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Platform

Xbox

 

Genre

Extreme Sports

 

Publisher

Activision

 

Developer

Shaba Games

 

ESRB

T (Teen)

 

Released

Q2 2003

 

 

- Fun twist on the Tony Hawk formula

- Excellent water graphics and physics

- Great Co-op mode to bring a friend in on the action

 

 

- Levels lack real originality and punch

- Too few boarders to choose from

- No level editor or create-a-boarder mode

 

 

Review: Wakeboarding Unleashed featuring Shaun Murray (PS2)

Review: Tony Hawk's Pro Skater 4 (XB)

Review: Transworld Surf (XB)

 

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Wakeboarding Unleashed featuring Shaun Murray

Score: 8.8 / 10

Wakeboarding Unleashed is Activision’s latest foray into the extreme sports genre. The game is heavily indebted to legends like Tony Hawk Pro Skater, Aggressive Inline, and SSX, but the vagaries of the sport itself, along with some twists to the formula, give it a feel all its own. Anyone who has been waiting for the extreme sports genre to expand into the world of wakeboarding (both of you out there) or anyone looking for something new from the genre should be happy with Wakeboarding Unleashed.

For those who have never heard of it, wakeboarding is to water skiing as snowboarding is to snow skiing. Instead of having two long, thin skis attached to each foot, wakeboarders have one wider, shorter board. The "wake" comes in because the main way wakeboarders "get air" is to use the wake from the boat as a kind of ramp. Gamers spend less time than real wakeboarders actually attached to the boat, but for the most part the game’s action is dependent on where the boat is pulling the player.

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Because of this restriction, Wakeboarding Unleashed reminds me more of Transworld Surf than the Tony Hawk games. Each new revision of Tony Hawk is about more and more freedom. Here, as in Transworld Surf, the particulars of the sport itself limit that freedom. In Transworld Surf, players had to surf the waves as they came. Here, players must deal with the lines the boat directs them along, though the ability to briefly let go of the rope to access distant areas broadens the possibilities a little.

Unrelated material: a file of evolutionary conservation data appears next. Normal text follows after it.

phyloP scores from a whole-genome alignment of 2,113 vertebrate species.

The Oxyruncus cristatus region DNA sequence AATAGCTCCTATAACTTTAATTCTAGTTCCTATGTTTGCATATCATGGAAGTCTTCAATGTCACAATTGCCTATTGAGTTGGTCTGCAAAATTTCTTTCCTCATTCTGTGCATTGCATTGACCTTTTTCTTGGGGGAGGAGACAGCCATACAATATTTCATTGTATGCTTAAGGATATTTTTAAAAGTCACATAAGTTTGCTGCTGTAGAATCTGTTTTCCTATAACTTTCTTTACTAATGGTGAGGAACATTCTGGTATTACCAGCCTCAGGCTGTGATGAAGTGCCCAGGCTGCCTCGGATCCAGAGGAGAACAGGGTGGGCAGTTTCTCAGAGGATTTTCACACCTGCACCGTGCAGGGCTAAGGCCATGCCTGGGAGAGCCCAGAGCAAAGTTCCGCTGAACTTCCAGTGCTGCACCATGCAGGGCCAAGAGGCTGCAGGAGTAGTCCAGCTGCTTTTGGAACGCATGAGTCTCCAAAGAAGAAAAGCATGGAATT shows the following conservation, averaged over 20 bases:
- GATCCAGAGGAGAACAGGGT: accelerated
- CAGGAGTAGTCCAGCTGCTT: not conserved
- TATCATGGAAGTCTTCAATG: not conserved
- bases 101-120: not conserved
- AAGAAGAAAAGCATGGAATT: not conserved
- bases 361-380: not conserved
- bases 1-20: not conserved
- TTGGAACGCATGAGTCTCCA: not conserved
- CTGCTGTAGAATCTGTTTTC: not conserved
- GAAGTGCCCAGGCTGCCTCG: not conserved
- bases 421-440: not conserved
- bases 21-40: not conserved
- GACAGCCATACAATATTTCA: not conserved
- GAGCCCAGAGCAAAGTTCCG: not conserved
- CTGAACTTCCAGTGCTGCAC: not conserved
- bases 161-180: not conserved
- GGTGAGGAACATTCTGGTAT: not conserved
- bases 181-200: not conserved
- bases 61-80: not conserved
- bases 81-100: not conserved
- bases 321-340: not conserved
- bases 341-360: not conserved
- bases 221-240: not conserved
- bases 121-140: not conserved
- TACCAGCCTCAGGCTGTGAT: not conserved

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The controls are straight THPS right down to how they are mapped. The only new feature is the ability to use the left trigger to let go of the rope and also to have it thrown back to the boarder. Since it seems everyone has experience with the Tony Hawk system, WU is very easy to get into. The main thing to master early is the double tap to swing wide left or right and then the hard turn to approach the wave for launch. After getting air, the same sort of flips, grabs, and turns are available as those seen in most extreme sports titles. Stringing combos together is made easier with the inclusion of the wakeboarding version of the manual, so it is possible to run up the kind of sick scores that could be seen in the last two incarnations of THPS.

The career mode also owes a lot to the games that have come before. There is really nothing new there, but it is as vibrant and as deep as any I’ve seen before, so the lack of freshness is not too much of a problem. Like the most recent Tony Hawk’s, each level offers dozens of challenges—many of which, like collecting a sequence of numbers or doing a certain trick at a certain time, are very familiar.

WU is a great looking game. As this is a water sport, the first thing most players will notice is the excellent water modeling. This game joins Waverace and Transworld surf as having the best looking, playing water surface. For hardcore sim guys, its worth noting that the water physics is also some of the best I’ve ever experienced.

The character and boat animation is solid also, as are all the little interactive details within each level. The boarders themselves look great, though I’d like to have had the option of creating my own or at least a dozen or so more choices. The color scheme, however, leaves a little to be desired. The game has lots of drab earth tones and muted blues and greens. I wouldn’t want the game to have SSX: Tricky like primary colors, but a little more punch would have been appreciated.

The sound in the game is excellent all around. Especially worth mentioning are both the excellent soundtrack and the, by now expected in the genre, ability to use songs stored personally on the Xbox. In fact, the game comes with that function on by default, so halfway into my first session of the game I was momentarily stunned by the presence of one of my favorite songs on the soundtrack before I realized what was happening.

The levels range from okay to very good. None of them really jumped out at me, though the ship graveyard level (The Boneyard) is probably the most dynamic of the bunch. Nothing here has the punch of many of the levels in THPS or the fun factor of the some levels of SSX: Tricky. I would have been happy with just a few more solid levels, yet having at least one blow-your-mind kind of level is always a bonus in games like this.

On the plus side for the game is the ability to grab a friend and play through it co-op. One player plays the boarder, the other the driver of the boat. This gives the players full control of the lines to take through the level and opens up a large number of otherwise unavailable launching off points. Activision even went the extra yardage and made multi-player specific goals for all of the levels. The fun and quality of the single player experience would be enough, but the co-op mode just screams "Activision loves you." With the long, deep career mode, the multiplayer contests, and the cool co-op mode, Wakeboarding Unleashed is a very good value.

- Tolen Dante

(August 10, 2003)

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